So, a couple months back, I posted a long look at Riffle, the new “Pinterest for Books.”
The other day, after blowing up on Bookish I went back into Riffle and played around a bit, adding some books I’ve read in recent months, and making a few lists—all with the goal of increasing my “Influence” score.
Yes, that IS how lame I am. But an Influence Score of 6 just seemed damn pathetic. I’ve since gotten it up to 16, mainly by creating lists of books—those I want to read (based on last week’s podcast), and books that I use in the “World Tour” section of my class.1
There’s no way this will replace GoodReads for me, but it can be fun to play with. (And the site is pretty slick looking. Much nicer than that Bookish disaster, the aesthetics of which are designed to appeal to exactly no one.) Although, to be honest, I’m using these in two different ways—I track everything I’ve read and want to read on GoodReads, and am using Riffle to make fun lists of books. (Although Kaija Straumanis’s lists are much more interesting. Especially that “Open Letter Books” one.)
Anyway, I just got a message from Gina Rodriguez, the World Literature editor at Riffle, with a special invitation for readers of Three Percent. Riffle is still in Beta mode, so you need an invite to join. I have a few personal ones that I’ve sent to people, but Gina sent me this link
which will allow 100 people to join.
So if you’re interested in checking this out, click there, then follow me and check out my lists. That way my Influence Score will go up, and I won’t have to cry myself to sleep at night. (At least not every night.)
1 There are three sections to my class: a section about the craft of translation (where we read Clifford Landers’s Literary Translation: An Introduction and David Bellos’s Is That a Fish in Your Ear?, among others), a World Tour in which students read excerpts from influential authors from around the world and present on them, and discussion of six contemporary translations resulting in the class deeming one of them “The Best Translated Book of LTS206/406” (the sexiest title I could come up with). The World Tour usually blows their mind, since today’s college students are exposed to just a sliver of a fraction of a culture’s literature, and very few are well-read in literature from more than one country in the world. They might know a lot about Shakespeare and Latin America, but have never read anything from Scandinavia. So this “World Tour” helps expose them to all the varied greatness that is out there, and helps to build a bit of a mental map of what authors have influenced others, etc., so that they can see that “world” literature constitutes a field not a series of individual authors or literatures bound by language.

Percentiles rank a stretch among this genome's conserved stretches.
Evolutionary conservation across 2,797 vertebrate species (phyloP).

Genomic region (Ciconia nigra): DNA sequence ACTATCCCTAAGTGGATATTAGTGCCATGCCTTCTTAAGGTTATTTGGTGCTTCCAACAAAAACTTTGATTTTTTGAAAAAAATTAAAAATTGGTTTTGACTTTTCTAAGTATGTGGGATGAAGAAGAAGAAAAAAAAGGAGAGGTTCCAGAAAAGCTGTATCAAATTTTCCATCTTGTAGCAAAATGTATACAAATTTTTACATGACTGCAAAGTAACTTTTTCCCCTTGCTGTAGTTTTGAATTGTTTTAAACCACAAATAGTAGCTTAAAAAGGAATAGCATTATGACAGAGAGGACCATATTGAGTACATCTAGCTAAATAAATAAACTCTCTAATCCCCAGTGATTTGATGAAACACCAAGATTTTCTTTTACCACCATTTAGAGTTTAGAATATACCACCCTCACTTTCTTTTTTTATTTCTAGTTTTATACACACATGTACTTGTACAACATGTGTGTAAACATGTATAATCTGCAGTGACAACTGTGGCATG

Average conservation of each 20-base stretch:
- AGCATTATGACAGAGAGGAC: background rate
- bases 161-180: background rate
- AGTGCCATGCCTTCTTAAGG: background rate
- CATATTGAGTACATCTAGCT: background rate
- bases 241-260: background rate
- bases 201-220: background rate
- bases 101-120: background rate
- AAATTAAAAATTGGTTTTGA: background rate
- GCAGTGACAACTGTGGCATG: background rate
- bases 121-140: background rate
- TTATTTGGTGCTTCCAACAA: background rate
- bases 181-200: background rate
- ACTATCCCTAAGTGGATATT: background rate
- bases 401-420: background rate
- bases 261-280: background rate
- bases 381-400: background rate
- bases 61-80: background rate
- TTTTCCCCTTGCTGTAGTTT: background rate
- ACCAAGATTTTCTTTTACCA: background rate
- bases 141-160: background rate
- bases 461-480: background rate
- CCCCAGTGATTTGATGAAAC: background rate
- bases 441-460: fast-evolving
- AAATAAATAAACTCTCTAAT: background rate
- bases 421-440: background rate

As presaged by its title, contradiction is the theme of Peter Stamm’s novel, All Days Are Night. Gillian, a well-known television personality, remains unknowable to herself. And Hubert, a frustrated artist and Gillian’s lover, creates art through the process of. . .
It’s a rare and wonderful book that begins and ends with violence and humor. At the start of Etgar Keret’s The Seven Good Years, Keret is in a hospital waiting for the birth of his first child while nurses, in. . .
Last year, Han Kang’s The Vegetarian was an unexpected critical hit. Now, it’s just been published in the U.S. and has already received a great deal of positive critical attention. The Vegetarian was a bold book to attempt as an. . .
It’s been almost a year since the publication of Nowhere to Be Found by Bae Suah, but despite being included on the 2015 PEN Translation award longlist, and some pretty vocal support from key indie presses, the book has. . .
Jorge Eduardo Benavides’ novel La paz de los vencidos (The Peace of the Defeated) takes the form of a diary written by a nameless Peruvian thirty-something intellectual slumming it in Santa Cruz de Tenerife in Spain’s Canary Islands. Recently relocated. . .
Anyone with any interest at all in contemporary Moroccan writing must start with Souffles. A cultural and political journal, Souffles (the French word for “breaths”) was founded in 1966 by Abdellatif Laâbi and Mostafa Nissabouri. Run by a group of. . .
Randall Jarrell once argued a point that I will now paraphrase and, in doing so, over-simplify: As a culture, we need book criticism, not book reviews. I sort of agree, but let’s not get into all of that. Having finished. . .
Like any good potboiler worth its salt, Fuminori Nakamura’s The Gun wastes no time setting up its premise: “Last night, I found a gun. Or you could say I stole it, I’m not really sure. I’ve never seen something so. . .
Heiner Resseck, the protagonist in Monika Held’s thought-provoking, first novel, This Place Holds No Fear, intentionally re-lives his past every hour of every day. His memories are his treasures, more dear than the present or future. What wonderful past eclipses. . .
If you’ve ever worked in a corporate office, you’ve likely heard the phrase, “Perception is reality.” To Björn, the office worker who narrates Jonas Karlsson’s novel The Room, the reality is simple: there’s a door near the bathroom that leads. . .